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  1. If everyone realized that lists relieve stress the world would be a much cooler calmer place. I used to freak out and get all panicky about all the things I had to do. I'd try to be organized or jot things down in a calendar but it never worked. I used every digital tool I could get my hands on to try and optimize but still couldn't find a method that worked for me.

    Bought me a moleskine and just started bulletpointing everything. Forget organization or whether they have anything to do with eachother – paying the credit card bill and creating a project plan for something at work were next to eachother. Overtime the organization of lists comes naturally and it actually is an art in and of itself.

    BTW – Journler is the best desktop application (Mac only) that I found for keeping my thoughts organized.

  2. I love lists as well. My issue tends to be around… where do I keep my list? Are all my lists separate or together? My goal is to go 100% paperless within the next 5 years and a phone that organizes all that might be the perfect solution. Until then, I have a grocery list in my kitchen, a project list at the office, a blog list in OneNote, a personal growth list in my journal, etc. And occasionally, that frustrates me more than having no list at all.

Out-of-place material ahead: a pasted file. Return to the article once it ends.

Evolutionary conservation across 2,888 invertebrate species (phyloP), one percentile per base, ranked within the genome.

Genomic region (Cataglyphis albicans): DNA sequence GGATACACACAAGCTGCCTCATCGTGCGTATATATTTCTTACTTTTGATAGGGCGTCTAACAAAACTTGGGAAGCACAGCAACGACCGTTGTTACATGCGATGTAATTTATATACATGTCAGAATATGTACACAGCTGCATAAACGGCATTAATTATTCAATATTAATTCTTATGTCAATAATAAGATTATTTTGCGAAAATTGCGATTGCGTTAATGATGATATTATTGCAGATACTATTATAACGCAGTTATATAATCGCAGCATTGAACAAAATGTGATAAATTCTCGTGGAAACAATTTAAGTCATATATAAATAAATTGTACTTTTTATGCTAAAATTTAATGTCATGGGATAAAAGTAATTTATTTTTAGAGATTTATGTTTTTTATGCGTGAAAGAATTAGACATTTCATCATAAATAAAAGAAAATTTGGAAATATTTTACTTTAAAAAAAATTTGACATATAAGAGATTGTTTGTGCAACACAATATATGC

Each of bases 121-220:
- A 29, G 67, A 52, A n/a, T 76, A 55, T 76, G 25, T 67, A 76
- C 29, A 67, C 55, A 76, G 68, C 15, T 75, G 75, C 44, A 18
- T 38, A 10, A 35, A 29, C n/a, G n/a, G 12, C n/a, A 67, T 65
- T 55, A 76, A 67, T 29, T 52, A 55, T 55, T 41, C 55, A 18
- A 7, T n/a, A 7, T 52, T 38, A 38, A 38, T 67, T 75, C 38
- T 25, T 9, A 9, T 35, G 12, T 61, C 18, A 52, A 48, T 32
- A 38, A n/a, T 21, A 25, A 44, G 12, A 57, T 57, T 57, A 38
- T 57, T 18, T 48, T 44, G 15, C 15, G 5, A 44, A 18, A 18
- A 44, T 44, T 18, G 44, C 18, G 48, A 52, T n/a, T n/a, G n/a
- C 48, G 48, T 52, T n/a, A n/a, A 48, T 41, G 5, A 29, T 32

3. @Rikin – I agree that making lists can be somewhat of an art form, and over time – it comes naturally. Easy to do, difficult to master – time management is an ongoing learning process. But I know, at least for me, making lists is an essential part of my routine in order to maintain my sanity. And there is something that is self-satisfying when you can draw a dark line through something once you've done it. It allows you to visualize and actualize your own productivity.

  4. @Eva – For me, I have one centralized list that encompasses everything I want to do. My long term goals, that's a different story. But things I want to get done that day or within the foreseeable future, those go on a (usually) daily list. Of course there are some items that get pushed back to tomorrow's list, and the next day's list – but they will eventually get done and they stay fresh on my mind if I can see it in front of me.

    I would love to go paperless myself, but I have tried typing out my lists and it just isn't the same for me. Like I mentioned in my reply to Rikin, there is something self satisfying about being able to take a sharpie and cross through each item on the list as it get's done. The transition to virtual-list-making will be a tricky one for me.